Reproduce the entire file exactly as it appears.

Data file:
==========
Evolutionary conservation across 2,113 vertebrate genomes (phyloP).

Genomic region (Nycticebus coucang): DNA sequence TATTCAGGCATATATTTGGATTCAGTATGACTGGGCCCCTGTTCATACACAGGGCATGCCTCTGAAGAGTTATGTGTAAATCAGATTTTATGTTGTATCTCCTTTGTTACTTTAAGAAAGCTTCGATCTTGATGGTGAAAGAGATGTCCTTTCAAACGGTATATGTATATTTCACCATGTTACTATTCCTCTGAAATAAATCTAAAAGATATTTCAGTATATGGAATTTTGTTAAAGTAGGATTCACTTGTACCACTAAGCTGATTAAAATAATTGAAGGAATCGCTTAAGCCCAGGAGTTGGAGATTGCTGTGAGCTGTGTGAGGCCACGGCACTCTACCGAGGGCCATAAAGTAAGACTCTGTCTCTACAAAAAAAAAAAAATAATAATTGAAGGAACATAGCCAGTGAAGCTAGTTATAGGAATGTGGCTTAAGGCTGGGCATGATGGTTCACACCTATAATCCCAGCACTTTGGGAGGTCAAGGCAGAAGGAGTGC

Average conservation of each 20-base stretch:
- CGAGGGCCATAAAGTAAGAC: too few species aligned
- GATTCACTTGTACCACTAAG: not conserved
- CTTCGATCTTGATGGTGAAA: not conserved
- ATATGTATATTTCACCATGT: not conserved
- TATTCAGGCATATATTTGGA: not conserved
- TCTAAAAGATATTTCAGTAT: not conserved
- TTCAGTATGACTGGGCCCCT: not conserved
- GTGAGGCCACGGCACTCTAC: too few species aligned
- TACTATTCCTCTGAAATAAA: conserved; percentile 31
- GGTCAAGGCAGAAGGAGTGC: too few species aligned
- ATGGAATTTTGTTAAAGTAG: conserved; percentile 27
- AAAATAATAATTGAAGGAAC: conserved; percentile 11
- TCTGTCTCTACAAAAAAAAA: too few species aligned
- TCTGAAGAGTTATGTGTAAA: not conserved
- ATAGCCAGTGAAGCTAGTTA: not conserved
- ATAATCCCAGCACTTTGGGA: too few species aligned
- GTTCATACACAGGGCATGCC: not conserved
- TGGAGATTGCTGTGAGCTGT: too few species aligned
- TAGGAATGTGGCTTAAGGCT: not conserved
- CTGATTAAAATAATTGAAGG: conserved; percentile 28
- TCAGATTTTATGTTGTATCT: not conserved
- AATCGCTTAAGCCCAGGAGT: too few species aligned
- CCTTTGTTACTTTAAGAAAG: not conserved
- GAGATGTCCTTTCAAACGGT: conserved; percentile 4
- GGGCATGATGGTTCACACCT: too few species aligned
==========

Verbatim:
Evolutionary conservation across 2,113 vertebrate genomes (phyloP).

Genomic region (Nycticebus coucang): DNA sequence TATTCAGGCATATATTTGGATTCAGTATGACTGGGCCCCTGTTCATACACAGGGCATGCCTCTGAAGAGTTATGTGTAAATCAGATTTTATGTTGTATCTCCTTTGTTACTTTAAGAAAGCTTCGATCTTGATGGTGAAAGAGATGTCCTTTCAAACGGTATATGTATATTTCACCATGTTACTATTCCTCTGAAATAAATCTAAAAGATATTTCAGTATATGGAATTTTGTTAAAGTAGGATTCACTTGTACCACTAAGCTGATTAAAATAATTGAAGGAATCGCTTAAGCCCAGGAGTTGGAGATTGCTGTGAGCTGTGTGAGGCCACGGCACTCTACCGAGGGCCATAAAGTAAGACTCTGTCTCTACAAAAAAAAAAAAATAATAATTGAAGGAACATAGCCAGTGAAGCTAGTTATAGGAATGTGGCTTAAGGCTGGGCATGATGGTTCACACCTATAATCCCAGCACTTTGGGAGGTCAAGGCAGAAGGAGTGC

Average conservation of each 20-base stretch:
- CGAGGGCCATAAAGTAAGAC: too few species aligned
- GATTCACTTGTACCACTAAG: not conserved
- CTTCGATCTTGATGGTGAAA: not conserved
- ATATGTATATTTCACCATGT: not conserved
- TATTCAGGCATATATTTGGA: not conserved
- TCTAAAAGATATTTCAGTAT: not conserved
- TTCAGTATGACTGGGCCCCT: not conserved
- GTGAGGCCACGGCACTCTAC: too few species aligned
- TACTATTCCTCTGAAATAAA: conserved; percentile 31
- GGTCAAGGCAGAAGGAGTGC: too few species aligned
- ATGGAATTTTGTTAAAGTAG: conserved; percentile 27
- AAAATAATAATTGAAGGAAC: conserved; percentile 11
- TCTGTCTCTACAAAAAAAAA: too few species aligned
- TCTGAAGAGTTATGTGTAAA: not conserved
- ATAGCCAGTGAAGCTAGTTA: not conserved
- ATAATCCCAGCACTTTGGGA: too few species aligned
- GTTCATACACAGGGCATGCC: not conserved
- TGGAGATTGCTGTGAGCTGT: too few species aligned
- TAGGAATGTGGCTTAAGGCT: not conserved
- CTGATTAAAATAATTGAAGG: conserved; percentile 28
- TCAGATTTTATGTTGTATCT: not conserved
- AATCGCTTAAGCCCAGGAGT: too few species aligned
- CCTTTGTTACTTTAAGAAAG: not conserved
- GAGATGTCCTTTCAAACGGT: conserved; percentile 4
- GGGCATGATGGTTCACACCT: too few species aligned